ing the axes of the agglomerate constituents are given in
Fig. 11. The general ‘‘Ifthen’’ rules of these membership
functions are given as follows:
(a) For the black andesite axis on the triangular chart
(BA denotes the percentage of the black andesite).
(ai) If pink andesite is very poor then mUCS=
0.0095BA+0.0813.
(aii) If pink andesite is poor then mUCS=0.011
BA+0.1013.
(aiii) If pink andesite is moderate then mUCS=
0.0111BA+0.1288.
(aiv) If pink andesite is rich then mUCS=
0.009BA?0.1986.
(av) If pink andesite is very rich then mUCS=
0.0037BA?0.2708.
(b) For the pink andesite axis on the triangular chart
(PA denotes the percentage of the pink andesite).
(bi) Iftuffisvery
?0.008PA+0.9521.
(bii) If tuff is poor then mUCS=0.0072PA+0.71.
(biii) Iftuffis
?0.0078PA+0.5464.
(biv) If tuffis
?0.0095PA+0.3919.
(bv) Iftuffisvery
?0.0019PA+0.1303.
(c) For the tuff axis on the triangular chart (T denotes
the percentage of the tuff).
(ci) If black andesite is very poor then mUCS=
?0.0019T+0.3016.
(cii) If black andesite is poor then mUCS=
?0.0022T+0.5045.
(ciii) If black andesite is moderate then mUCS=
?0.0035T+0.7199.
(civ) If black andesite is rich then mUCS=
?0.0072T+0.905.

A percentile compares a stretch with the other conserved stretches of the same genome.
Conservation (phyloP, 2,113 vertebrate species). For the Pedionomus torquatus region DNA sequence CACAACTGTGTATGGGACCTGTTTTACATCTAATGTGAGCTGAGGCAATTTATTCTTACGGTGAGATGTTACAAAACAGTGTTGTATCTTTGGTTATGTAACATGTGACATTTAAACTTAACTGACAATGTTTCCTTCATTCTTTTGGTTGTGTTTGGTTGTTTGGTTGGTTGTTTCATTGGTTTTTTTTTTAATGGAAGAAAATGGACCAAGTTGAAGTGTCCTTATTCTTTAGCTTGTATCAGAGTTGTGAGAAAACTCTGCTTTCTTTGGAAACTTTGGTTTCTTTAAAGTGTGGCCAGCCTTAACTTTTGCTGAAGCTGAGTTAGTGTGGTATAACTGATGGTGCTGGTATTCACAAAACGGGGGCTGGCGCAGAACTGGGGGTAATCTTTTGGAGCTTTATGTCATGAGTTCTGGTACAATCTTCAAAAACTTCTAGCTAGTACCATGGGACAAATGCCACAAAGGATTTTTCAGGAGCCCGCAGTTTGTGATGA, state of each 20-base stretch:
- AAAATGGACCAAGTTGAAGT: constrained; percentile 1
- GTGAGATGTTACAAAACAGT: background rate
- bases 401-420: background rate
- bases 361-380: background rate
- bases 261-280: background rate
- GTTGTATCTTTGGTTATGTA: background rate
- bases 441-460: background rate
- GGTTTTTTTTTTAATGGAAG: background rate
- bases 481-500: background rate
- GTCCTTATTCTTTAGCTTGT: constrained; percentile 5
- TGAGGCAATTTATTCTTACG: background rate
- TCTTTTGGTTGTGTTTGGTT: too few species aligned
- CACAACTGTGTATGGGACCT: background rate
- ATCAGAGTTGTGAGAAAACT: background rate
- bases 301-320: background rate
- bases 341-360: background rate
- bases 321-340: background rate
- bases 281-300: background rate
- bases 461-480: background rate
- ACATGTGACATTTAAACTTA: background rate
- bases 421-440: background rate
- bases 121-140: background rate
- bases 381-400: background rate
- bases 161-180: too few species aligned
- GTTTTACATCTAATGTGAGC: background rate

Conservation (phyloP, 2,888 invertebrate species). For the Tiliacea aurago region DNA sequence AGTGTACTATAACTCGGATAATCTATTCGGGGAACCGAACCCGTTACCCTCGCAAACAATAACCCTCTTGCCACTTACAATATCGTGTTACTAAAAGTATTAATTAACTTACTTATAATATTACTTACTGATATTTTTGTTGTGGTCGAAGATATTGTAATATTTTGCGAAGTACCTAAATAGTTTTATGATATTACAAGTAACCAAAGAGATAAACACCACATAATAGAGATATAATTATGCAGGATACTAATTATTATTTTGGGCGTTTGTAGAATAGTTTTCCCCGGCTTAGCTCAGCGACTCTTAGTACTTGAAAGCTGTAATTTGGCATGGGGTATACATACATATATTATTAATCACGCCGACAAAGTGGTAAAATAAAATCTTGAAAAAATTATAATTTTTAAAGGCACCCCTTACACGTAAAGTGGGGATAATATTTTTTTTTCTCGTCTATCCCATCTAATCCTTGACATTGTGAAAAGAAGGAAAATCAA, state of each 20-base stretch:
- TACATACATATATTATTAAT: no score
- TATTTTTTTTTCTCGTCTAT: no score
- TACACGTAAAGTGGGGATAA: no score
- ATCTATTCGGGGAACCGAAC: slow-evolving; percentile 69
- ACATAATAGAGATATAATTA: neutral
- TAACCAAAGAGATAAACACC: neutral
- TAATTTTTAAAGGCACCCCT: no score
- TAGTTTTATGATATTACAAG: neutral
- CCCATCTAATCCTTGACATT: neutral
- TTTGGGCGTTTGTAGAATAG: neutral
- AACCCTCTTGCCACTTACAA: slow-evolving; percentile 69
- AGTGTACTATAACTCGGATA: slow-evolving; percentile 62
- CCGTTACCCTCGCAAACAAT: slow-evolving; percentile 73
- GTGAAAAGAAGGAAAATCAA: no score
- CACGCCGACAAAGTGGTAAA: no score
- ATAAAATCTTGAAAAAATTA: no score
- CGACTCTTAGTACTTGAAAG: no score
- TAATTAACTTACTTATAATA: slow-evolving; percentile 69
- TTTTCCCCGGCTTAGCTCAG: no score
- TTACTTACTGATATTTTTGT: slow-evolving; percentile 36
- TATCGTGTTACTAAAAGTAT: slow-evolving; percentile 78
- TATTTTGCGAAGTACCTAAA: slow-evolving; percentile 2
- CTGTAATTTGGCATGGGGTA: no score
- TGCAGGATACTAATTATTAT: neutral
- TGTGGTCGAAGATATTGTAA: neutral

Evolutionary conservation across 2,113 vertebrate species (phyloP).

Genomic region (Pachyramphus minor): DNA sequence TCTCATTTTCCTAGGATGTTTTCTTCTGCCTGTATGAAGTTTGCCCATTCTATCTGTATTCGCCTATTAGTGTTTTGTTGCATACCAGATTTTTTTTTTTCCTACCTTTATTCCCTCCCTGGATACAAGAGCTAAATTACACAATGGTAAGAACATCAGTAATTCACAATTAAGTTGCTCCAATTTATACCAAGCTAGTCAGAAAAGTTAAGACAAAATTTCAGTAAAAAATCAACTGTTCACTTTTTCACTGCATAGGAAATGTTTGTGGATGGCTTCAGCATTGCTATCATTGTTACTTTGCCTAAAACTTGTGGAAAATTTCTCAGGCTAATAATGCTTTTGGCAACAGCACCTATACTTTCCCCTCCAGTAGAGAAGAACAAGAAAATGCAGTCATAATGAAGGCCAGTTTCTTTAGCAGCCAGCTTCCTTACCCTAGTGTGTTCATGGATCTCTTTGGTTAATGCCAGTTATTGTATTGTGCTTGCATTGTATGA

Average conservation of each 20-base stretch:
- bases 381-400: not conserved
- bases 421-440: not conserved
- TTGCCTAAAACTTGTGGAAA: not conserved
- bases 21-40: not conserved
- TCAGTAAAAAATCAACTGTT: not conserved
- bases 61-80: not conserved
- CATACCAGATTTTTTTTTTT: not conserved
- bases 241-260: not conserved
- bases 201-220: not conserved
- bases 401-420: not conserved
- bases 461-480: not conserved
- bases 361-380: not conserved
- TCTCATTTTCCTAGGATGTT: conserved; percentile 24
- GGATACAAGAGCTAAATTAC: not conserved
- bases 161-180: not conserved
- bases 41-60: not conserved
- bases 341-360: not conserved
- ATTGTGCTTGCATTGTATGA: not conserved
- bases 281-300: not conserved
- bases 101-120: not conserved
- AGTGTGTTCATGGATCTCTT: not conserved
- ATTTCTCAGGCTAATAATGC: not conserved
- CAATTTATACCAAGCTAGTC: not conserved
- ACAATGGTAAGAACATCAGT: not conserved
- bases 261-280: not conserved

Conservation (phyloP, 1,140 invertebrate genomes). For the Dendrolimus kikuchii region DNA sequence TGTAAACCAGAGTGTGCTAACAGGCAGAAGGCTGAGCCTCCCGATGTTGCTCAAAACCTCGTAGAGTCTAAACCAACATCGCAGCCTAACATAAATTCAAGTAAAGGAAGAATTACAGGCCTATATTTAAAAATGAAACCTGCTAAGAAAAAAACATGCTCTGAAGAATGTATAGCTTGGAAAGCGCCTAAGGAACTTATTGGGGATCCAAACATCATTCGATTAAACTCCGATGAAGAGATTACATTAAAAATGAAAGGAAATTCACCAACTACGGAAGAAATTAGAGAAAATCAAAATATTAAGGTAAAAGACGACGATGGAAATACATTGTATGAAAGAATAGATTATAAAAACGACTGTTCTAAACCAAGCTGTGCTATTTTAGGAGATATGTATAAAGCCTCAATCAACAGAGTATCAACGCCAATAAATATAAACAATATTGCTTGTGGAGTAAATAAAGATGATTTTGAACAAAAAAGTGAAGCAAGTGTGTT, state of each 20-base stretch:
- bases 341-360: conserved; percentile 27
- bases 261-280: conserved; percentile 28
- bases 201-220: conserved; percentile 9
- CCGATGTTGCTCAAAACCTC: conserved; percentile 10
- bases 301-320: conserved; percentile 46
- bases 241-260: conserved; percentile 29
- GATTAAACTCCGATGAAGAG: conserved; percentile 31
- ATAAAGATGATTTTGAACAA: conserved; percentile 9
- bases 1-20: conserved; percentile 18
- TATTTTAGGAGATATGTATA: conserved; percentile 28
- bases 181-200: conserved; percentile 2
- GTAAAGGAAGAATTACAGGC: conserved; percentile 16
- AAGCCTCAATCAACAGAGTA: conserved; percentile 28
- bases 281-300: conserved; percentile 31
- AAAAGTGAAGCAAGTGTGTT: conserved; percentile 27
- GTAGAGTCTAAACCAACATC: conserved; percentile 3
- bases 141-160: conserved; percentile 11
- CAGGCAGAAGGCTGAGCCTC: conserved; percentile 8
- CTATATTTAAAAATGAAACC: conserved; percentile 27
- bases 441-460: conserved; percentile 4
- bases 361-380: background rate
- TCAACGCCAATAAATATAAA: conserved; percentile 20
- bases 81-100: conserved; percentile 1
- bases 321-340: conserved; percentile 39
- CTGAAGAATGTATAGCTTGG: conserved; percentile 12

(cv) If black andesite is very rich then mUCS=
?0.0047T+0.9872.
poor then
mUCS=
moderatethen
mUCS=
richthen
mUCS=
richthen
mUCS=
Membership functions for outputs given at the right
side of the graphs in Fig. 11 were constructed by
employing the 15 membership functions given above.
The numbers of output membership function were 5, 4,
3, 2 and 1 for the linguistic definition of VP, P; M; R and
VR, respectively, as shown in Fig. 11. In other words,
total 45 output membership functions, which are shown
ARTICLE IN PRESS
0
0.2
0.4
0.6
0.8
1
OUTPUT
Pink andesite = 10%
Pink andesite = 30%
Pink andesite = 50%
Pink andesite = 70%
Pink andesite = 90%
PERCENTAGE OF BLACK ANDESITE (%)
MEMBERSHIP DEGREE OF UCS, µUCS
FUZZY RULE
VP
PM
RVR
VERY POORVERY RICH
TUFF
PERCENTAGE OF PINK ANDESITE (%)
FUZZY RULE
Tuff = 10%
Tuff = 30%
Tuff = 50%
Tuff = 70%
Tuff = 90%
MEMBERSHIP DEGREE OF UCS, µUCS
0
0.2
0.4
0.6
0.8
1
VP
PM
RVR
VERY POORVERY RICH
BLACK ANDESITE
FUZZY RULE
Black andesite = 10%
Black andesite = 30%
Black andesite = 50%
Black andesite = 70%
Black andesite = 90%
PERCENTAGE OF TUFF (%)
MEMBERSHIP DEGREE OF UCS, µUCS
0
0.2
0.4
0.6
0.8
1
0 20 406080 100
0 204060 80100
0 204060 80100
VP
PM
RVR
VERY POORVERY RICH
PINK ANDESITE
(a)
(b)
(c)